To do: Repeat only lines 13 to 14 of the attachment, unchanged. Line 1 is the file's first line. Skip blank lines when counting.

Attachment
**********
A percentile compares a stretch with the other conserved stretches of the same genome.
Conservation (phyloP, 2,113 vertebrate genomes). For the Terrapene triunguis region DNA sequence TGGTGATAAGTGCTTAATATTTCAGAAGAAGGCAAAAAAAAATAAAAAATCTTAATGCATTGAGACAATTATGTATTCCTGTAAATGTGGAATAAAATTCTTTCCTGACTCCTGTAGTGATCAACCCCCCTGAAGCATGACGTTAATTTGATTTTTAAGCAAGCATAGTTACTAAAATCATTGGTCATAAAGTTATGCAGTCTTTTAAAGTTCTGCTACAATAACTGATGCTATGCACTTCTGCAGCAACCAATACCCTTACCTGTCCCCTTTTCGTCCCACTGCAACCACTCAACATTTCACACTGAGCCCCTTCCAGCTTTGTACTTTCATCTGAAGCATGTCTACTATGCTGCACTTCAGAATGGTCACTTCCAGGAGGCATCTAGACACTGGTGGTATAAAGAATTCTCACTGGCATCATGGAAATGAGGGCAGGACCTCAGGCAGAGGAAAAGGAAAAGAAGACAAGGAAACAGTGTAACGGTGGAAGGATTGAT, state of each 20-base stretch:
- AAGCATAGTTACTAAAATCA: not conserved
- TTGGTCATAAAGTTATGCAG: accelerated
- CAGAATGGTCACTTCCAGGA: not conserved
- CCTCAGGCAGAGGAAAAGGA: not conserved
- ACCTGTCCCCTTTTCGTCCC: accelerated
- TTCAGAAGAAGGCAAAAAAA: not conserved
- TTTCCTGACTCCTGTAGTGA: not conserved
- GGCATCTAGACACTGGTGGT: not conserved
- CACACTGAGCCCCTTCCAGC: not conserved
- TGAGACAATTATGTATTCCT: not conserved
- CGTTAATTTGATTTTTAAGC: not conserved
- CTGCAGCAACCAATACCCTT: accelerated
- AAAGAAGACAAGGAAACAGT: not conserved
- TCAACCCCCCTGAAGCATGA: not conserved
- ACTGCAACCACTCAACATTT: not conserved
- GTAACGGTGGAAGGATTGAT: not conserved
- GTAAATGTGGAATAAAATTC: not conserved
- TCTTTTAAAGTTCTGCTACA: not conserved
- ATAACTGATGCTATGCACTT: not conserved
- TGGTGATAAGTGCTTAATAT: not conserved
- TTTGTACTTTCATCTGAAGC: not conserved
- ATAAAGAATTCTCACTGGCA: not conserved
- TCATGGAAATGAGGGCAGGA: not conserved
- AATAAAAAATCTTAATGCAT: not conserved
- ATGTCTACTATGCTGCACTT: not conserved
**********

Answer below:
- CGTTAATTTGATTTTTAAGC: not conserved
- CTGCAGCAACCAATACCCTT: accelerated